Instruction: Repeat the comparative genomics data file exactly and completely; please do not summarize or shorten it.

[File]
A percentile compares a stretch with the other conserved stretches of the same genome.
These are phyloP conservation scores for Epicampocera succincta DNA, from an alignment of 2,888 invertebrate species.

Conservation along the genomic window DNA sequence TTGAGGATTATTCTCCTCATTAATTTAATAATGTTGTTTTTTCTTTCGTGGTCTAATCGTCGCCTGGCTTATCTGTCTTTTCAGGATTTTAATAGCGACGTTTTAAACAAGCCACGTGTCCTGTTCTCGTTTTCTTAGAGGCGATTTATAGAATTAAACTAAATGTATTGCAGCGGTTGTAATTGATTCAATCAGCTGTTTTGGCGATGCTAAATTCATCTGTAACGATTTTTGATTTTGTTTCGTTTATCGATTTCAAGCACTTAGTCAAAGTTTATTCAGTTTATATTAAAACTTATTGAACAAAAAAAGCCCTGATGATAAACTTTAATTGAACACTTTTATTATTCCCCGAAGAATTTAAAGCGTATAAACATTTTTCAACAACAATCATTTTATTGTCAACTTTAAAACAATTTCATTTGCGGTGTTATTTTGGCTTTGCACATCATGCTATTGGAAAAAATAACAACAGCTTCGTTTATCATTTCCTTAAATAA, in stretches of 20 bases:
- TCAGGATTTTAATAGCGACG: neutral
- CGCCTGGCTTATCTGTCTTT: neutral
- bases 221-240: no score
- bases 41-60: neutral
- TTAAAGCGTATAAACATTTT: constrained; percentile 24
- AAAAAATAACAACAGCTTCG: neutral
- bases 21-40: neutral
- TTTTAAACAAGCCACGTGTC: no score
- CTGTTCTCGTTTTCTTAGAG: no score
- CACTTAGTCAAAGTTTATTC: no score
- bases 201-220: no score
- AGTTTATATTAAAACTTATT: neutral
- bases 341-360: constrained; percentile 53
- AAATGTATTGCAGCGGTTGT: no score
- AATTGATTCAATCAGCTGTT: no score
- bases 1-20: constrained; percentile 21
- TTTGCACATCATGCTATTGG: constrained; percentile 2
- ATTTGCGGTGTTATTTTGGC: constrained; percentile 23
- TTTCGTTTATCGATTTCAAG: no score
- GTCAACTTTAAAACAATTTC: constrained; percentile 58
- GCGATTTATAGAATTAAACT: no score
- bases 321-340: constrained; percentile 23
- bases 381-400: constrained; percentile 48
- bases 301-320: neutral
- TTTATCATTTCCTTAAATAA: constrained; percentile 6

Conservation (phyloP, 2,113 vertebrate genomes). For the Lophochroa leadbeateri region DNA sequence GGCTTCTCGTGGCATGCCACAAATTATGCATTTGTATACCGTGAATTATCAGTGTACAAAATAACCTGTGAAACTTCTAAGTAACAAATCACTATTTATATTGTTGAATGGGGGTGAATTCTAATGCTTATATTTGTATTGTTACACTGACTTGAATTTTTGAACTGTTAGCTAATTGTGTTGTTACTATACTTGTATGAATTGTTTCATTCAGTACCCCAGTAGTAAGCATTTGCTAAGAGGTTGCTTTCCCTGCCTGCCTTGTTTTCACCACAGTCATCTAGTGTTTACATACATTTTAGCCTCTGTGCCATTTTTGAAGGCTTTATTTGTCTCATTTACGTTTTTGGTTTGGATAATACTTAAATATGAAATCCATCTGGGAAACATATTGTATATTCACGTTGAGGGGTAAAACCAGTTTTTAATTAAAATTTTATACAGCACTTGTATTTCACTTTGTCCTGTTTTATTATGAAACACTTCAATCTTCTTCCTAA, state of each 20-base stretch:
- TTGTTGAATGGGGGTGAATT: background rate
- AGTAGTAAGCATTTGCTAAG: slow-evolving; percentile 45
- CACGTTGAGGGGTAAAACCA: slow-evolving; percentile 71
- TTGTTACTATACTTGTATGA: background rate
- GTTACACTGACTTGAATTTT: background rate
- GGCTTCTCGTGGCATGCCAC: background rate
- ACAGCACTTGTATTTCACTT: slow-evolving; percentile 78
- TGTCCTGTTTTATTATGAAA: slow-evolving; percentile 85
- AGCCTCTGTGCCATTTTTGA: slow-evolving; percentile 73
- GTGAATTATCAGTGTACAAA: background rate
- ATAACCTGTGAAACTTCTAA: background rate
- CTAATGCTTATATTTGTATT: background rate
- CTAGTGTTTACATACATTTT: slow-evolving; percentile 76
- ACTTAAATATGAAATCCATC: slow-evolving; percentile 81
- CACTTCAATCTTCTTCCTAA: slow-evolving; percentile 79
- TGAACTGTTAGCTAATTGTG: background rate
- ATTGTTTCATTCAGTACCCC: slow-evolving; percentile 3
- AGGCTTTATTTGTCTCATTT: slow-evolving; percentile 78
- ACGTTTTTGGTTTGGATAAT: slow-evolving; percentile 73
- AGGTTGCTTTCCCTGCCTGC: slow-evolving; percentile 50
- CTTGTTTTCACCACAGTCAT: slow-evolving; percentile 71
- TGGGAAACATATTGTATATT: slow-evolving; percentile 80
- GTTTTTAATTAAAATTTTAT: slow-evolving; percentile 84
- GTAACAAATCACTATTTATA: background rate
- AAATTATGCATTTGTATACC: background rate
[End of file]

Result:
A percentile compares a stretch with the other conserved stretches of the same genome.
These are phyloP conservation scores for Epicampocera succincta DNA, from an alignment of 2,888 invertebrate species.

Conservation along the genomic window DNA sequence TTGAGGATTATTCTCCTCATTAATTTAATAATGTTGTTTTTTCTTTCGTGGTCTAATCGTCGCCTGGCTTATCTGTCTTTTCAGGATTTTAATAGCGACGTTTTAAACAAGCCACGTGTCCTGTTCTCGTTTTCTTAGAGGCGATTTATAGAATTAAACTAAATGTATTGCAGCGGTTGTAATTGATTCAATCAGCTGTTTTGGCGATGCTAAATTCATCTGTAACGATTTTTGATTTTGTTTCGTTTATCGATTTCAAGCACTTAGTCAAAGTTTATTCAGTTTATATTAAAACTTATTGAACAAAAAAAGCCCTGATGATAAACTTTAATTGAACACTTTTATTATTCCCCGAAGAATTTAAAGCGTATAAACATTTTTCAACAACAATCATTTTATTGTCAACTTTAAAACAATTTCATTTGCGGTGTTATTTTGGCTTTGCACATCATGCTATTGGAAAAAATAACAACAGCTTCGTTTATCATTTCCTTAAATAA, in stretches of 20 bases:
- TCAGGATTTTAATAGCGACG: neutral
- CGCCTGGCTTATCTGTCTTT: neutral
- bases 221-240: no score
- bases 41-60: neutral
- TTAAAGCGTATAAACATTTT: constrained; percentile 24
- AAAAAATAACAACAGCTTCG: neutral
- bases 21-40: neutral
- TTTTAAACAAGCCACGTGTC: no score
- CTGTTCTCGTTTTCTTAGAG: no score
- CACTTAGTCAAAGTTTATTC: no score
- bases 201-220: no score
- AGTTTATATTAAAACTTATT: neutral
- bases 341-360: constrained; percentile 53
- AAATGTATTGCAGCGGTTGT: no score
- AATTGATTCAATCAGCTGTT: no score
- bases 1-20: constrained; percentile 21
- TTTGCACATCATGCTATTGG: constrained; percentile 2
- ATTTGCGGTGTTATTTTGGC: constrained; percentile 23
- TTTCGTTTATCGATTTCAAG: no score
- GTCAACTTTAAAACAATTTC: constrained; percentile 58
- GCGATTTATAGAATTAAACT: no score
- bases 321-340: constrained; percentile 23
- bases 381-400: constrained; percentile 48
- bases 301-320: neutral
- TTTATCATTTCCTTAAATAA: constrained; percentile 6

Conservation (phyloP, 2,113 vertebrate genomes). For the Lophochroa leadbeateri region DNA sequence GGCTTCTCGTGGCATGCCACAAATTATGCATTTGTATACCGTGAATTATCAGTGTACAAAATAACCTGTGAAACTTCTAAGTAACAAATCACTATTTATATTGTTGAATGGGGGTGAATTCTAATGCTTATATTTGTATTGTTACACTGACTTGAATTTTTGAACTGTTAGCTAATTGTGTTGTTACTATACTTGTATGAATTGTTTCATTCAGTACCCCAGTAGTAAGCATTTGCTAAGAGGTTGCTTTCCCTGCCTGCCTTGTTTTCACCACAGTCATCTAGTGTTTACATACATTTTAGCCTCTGTGCCATTTTTGAAGGCTTTATTTGTCTCATTTACGTTTTTGGTTTGGATAATACTTAAATATGAAATCCATCTGGGAAACATATTGTATATTCACGTTGAGGGGTAAAACCAGTTTTTAATTAAAATTTTATACAGCACTTGTATTTCACTTTGTCCTGTTTTATTATGAAACACTTCAATCTTCTTCCTAA, state of each 20-base stretch:
- TTGTTGAATGGGGGTGAATT: background rate
- AGTAGTAAGCATTTGCTAAG: slow-evolving; percentile 45
- CACGTTGAGGGGTAAAACCA: slow-evolving; percentile 71
- TTGTTACTATACTTGTATGA: background rate
- GTTACACTGACTTGAATTTT: background rate
- GGCTTCTCGTGGCATGCCAC: background rate
- ACAGCACTTGTATTTCACTT: slow-evolving; percentile 78
- TGTCCTGTTTTATTATGAAA: slow-evolving; percentile 85
- AGCCTCTGTGCCATTTTTGA: slow-evolving; percentile 73
- GTGAATTATCAGTGTACAAA: background rate
- ATAACCTGTGAAACTTCTAA: background rate
- CTAATGCTTATATTTGTATT: background rate
- CTAGTGTTTACATACATTTT: slow-evolving; percentile 76
- ACTTAAATATGAAATCCATC: slow-evolving; percentile 81
- CACTTCAATCTTCTTCCTAA: slow-evolving; percentile 79
- TGAACTGTTAGCTAATTGTG: background rate
- ATTGTTTCATTCAGTACCCC: slow-evolving; percentile 3
- AGGCTTTATTTGTCTCATTT: slow-evolving; percentile 78
- ACGTTTTTGGTTTGGATAAT: slow-evolving; percentile 73
- AGGTTGCTTTCCCTGCCTGC: slow-evolving; percentile 50
- CTTGTTTTCACCACAGTCAT: slow-evolving; percentile 71
- TGGGAAACATATTGTATATT: slow-evolving; percentile 80
- GTTTTTAATTAAAATTTTAT: slow-evolving; percentile 84
- GTAACAAATCACTATTTATA: background rate
- AAATTATGCATTTGTATACC: background rate